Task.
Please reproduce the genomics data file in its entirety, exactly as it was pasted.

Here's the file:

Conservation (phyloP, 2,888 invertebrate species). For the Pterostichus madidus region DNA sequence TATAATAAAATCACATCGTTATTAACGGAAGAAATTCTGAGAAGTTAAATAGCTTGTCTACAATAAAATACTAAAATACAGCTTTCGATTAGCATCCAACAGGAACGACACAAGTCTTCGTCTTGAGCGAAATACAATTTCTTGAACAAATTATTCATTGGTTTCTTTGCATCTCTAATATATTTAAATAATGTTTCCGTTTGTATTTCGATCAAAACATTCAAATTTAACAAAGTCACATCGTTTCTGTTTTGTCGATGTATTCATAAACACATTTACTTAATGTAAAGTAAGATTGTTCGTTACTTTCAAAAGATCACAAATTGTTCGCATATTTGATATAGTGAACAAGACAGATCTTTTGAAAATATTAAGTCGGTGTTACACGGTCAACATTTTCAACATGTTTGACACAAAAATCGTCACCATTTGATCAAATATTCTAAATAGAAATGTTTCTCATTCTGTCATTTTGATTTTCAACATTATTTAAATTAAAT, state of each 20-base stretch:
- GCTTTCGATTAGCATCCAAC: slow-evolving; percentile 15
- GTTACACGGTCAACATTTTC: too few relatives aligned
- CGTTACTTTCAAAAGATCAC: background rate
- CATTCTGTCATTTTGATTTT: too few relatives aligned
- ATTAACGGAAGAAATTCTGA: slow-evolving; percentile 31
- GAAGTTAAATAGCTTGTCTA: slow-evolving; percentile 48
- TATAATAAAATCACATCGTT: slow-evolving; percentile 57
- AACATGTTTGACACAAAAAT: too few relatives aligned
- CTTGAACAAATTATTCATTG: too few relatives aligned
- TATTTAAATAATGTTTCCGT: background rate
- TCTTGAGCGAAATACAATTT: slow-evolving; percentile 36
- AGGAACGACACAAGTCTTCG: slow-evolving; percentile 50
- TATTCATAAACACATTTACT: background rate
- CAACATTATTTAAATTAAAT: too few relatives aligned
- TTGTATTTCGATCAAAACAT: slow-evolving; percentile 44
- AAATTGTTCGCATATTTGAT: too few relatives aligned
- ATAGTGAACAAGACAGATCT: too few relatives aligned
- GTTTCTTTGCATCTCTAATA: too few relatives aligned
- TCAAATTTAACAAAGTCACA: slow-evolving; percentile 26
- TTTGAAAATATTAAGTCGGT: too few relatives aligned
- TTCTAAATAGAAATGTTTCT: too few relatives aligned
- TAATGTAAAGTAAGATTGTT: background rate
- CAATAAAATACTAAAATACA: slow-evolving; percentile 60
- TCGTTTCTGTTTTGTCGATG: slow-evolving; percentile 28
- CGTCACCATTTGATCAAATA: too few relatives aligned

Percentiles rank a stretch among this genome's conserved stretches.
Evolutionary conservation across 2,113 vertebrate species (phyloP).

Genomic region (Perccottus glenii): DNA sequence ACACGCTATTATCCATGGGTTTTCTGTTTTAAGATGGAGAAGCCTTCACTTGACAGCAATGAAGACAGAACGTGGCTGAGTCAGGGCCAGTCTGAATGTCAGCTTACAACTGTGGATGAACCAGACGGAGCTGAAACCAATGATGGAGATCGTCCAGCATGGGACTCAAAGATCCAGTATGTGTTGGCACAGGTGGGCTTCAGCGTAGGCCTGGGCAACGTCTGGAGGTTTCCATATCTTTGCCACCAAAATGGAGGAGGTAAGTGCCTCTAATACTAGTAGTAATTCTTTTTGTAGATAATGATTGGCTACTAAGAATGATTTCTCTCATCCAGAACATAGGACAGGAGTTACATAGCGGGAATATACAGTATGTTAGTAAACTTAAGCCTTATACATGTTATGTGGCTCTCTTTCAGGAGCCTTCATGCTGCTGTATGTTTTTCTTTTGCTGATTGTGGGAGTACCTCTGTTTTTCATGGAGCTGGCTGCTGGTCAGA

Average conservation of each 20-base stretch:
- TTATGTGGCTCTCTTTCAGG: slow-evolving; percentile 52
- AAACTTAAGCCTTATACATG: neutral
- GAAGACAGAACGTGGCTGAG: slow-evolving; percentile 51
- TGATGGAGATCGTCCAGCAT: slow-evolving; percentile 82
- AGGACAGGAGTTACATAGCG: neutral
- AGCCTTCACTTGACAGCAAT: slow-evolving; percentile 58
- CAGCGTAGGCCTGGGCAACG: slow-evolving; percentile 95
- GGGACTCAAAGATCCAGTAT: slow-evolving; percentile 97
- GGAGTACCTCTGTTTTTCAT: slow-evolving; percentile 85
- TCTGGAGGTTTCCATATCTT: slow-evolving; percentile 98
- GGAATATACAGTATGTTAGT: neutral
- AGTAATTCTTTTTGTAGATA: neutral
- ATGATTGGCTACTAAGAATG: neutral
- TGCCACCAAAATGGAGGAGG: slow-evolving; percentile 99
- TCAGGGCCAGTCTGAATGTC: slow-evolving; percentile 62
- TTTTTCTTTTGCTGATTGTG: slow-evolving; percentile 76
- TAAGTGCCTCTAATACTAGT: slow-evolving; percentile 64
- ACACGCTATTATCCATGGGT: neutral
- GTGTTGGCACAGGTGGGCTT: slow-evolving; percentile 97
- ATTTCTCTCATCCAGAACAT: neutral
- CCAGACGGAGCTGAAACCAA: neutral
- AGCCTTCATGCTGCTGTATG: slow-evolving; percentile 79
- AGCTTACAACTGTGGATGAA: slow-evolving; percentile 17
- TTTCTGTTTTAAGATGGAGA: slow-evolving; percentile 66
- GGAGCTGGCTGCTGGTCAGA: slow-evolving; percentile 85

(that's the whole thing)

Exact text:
Conservation (phyloP, 2,888 invertebrate species). For the Pterostichus madidus region DNA sequence TATAATAAAATCACATCGTTATTAACGGAAGAAATTCTGAGAAGTTAAATAGCTTGTCTACAATAAAATACTAAAATACAGCTTTCGATTAGCATCCAACAGGAACGACACAAGTCTTCGTCTTGAGCGAAATACAATTTCTTGAACAAATTATTCATTGGTTTCTTTGCATCTCTAATATATTTAAATAATGTTTCCGTTTGTATTTCGATCAAAACATTCAAATTTAACAAAGTCACATCGTTTCTGTTTTGTCGATGTATTCATAAACACATTTACTTAATGTAAAGTAAGATTGTTCGTTACTTTCAAAAGATCACAAATTGTTCGCATATTTGATATAGTGAACAAGACAGATCTTTTGAAAATATTAAGTCGGTGTTACACGGTCAACATTTTCAACATGTTTGACACAAAAATCGTCACCATTTGATCAAATATTCTAAATAGAAATGTTTCTCATTCTGTCATTTTGATTTTCAACATTATTTAAATTAAAT, state of each 20-base stretch:
- GCTTTCGATTAGCATCCAAC: slow-evolving; percentile 15
- GTTACACGGTCAACATTTTC: too few relatives aligned
- CGTTACTTTCAAAAGATCAC: background rate
- CATTCTGTCATTTTGATTTT: too few relatives aligned
- ATTAACGGAAGAAATTCTGA: slow-evolving; percentile 31
- GAAGTTAAATAGCTTGTCTA: slow-evolving; percentile 48
- TATAATAAAATCACATCGTT: slow-evolving; percentile 57
- AACATGTTTGACACAAAAAT: too few relatives aligned
- CTTGAACAAATTATTCATTG: too few relatives aligned
- TATTTAAATAATGTTTCCGT: background rate
- TCTTGAGCGAAATACAATTT: slow-evolving; percentile 36
- AGGAACGACACAAGTCTTCG: slow-evolving; percentile 50
- TATTCATAAACACATTTACT: background rate
- CAACATTATTTAAATTAAAT: too few relatives aligned
- TTGTATTTCGATCAAAACAT: slow-evolving; percentile 44
- AAATTGTTCGCATATTTGAT: too few relatives aligned
- ATAGTGAACAAGACAGATCT: too few relatives aligned
- GTTTCTTTGCATCTCTAATA: too few relatives aligned
- TCAAATTTAACAAAGTCACA: slow-evolving; percentile 26
- TTTGAAAATATTAAGTCGGT: too few relatives aligned
- TTCTAAATAGAAATGTTTCT: too few relatives aligned
- TAATGTAAAGTAAGATTGTT: background rate
- CAATAAAATACTAAAATACA: slow-evolving; percentile 60
- TCGTTTCTGTTTTGTCGATG: slow-evolving; percentile 28
- CGTCACCATTTGATCAAATA: too few relatives aligned

Percentiles rank a stretch among this genome's conserved stretches.
Evolutionary conservation across 2,113 vertebrate species (phyloP).

Genomic region (Perccottus glenii): DNA sequence ACACGCTATTATCCATGGGTTTTCTGTTTTAAGATGGAGAAGCCTTCACTTGACAGCAATGAAGACAGAACGTGGCTGAGTCAGGGCCAGTCTGAATGTCAGCTTACAACTGTGGATGAACCAGACGGAGCTGAAACCAATGATGGAGATCGTCCAGCATGGGACTCAAAGATCCAGTATGTGTTGGCACAGGTGGGCTTCAGCGTAGGCCTGGGCAACGTCTGGAGGTTTCCATATCTTTGCCACCAAAATGGAGGAGGTAAGTGCCTCTAATACTAGTAGTAATTCTTTTTGTAGATAATGATTGGCTACTAAGAATGATTTCTCTCATCCAGAACATAGGACAGGAGTTACATAGCGGGAATATACAGTATGTTAGTAAACTTAAGCCTTATACATGTTATGTGGCTCTCTTTCAGGAGCCTTCATGCTGCTGTATGTTTTTCTTTTGCTGATTGTGGGAGTACCTCTGTTTTTCATGGAGCTGGCTGCTGGTCAGA

Average conservation of each 20-base stretch:
- TTATGTGGCTCTCTTTCAGG: slow-evolving; percentile 52
- AAACTTAAGCCTTATACATG: neutral
- GAAGACAGAACGTGGCTGAG: slow-evolving; percentile 51
- TGATGGAGATCGTCCAGCAT: slow-evolving; percentile 82
- AGGACAGGAGTTACATAGCG: neutral
- AGCCTTCACTTGACAGCAAT: slow-evolving; percentile 58
- CAGCGTAGGCCTGGGCAACG: slow-evolving; percentile 95
- GGGACTCAAAGATCCAGTAT: slow-evolving; percentile 97
- GGAGTACCTCTGTTTTTCAT: slow-evolving; percentile 85
- TCTGGAGGTTTCCATATCTT: slow-evolving; percentile 98
- GGAATATACAGTATGTTAGT: neutral
- AGTAATTCTTTTTGTAGATA: neutral
- ATGATTGGCTACTAAGAATG: neutral
- TGCCACCAAAATGGAGGAGG: slow-evolving; percentile 99
- TCAGGGCCAGTCTGAATGTC: slow-evolving; percentile 62
- TTTTTCTTTTGCTGATTGTG: slow-evolving; percentile 76
- TAAGTGCCTCTAATACTAGT: slow-evolving; percentile 64
- ACACGCTATTATCCATGGGT: neutral
- GTGTTGGCACAGGTGGGCTT: slow-evolving; percentile 97
- ATTTCTCTCATCCAGAACAT: neutral
- CCAGACGGAGCTGAAACCAA: neutral
- AGCCTTCATGCTGCTGTATG: slow-evolving; percentile 79
- AGCTTACAACTGTGGATGAA: slow-evolving; percentile 17
- TTTCTGTTTTAAGATGGAGA: slow-evolving; percentile 66
- GGAGCTGGCTGCTGGTCAGA: slow-evolving; percentile 85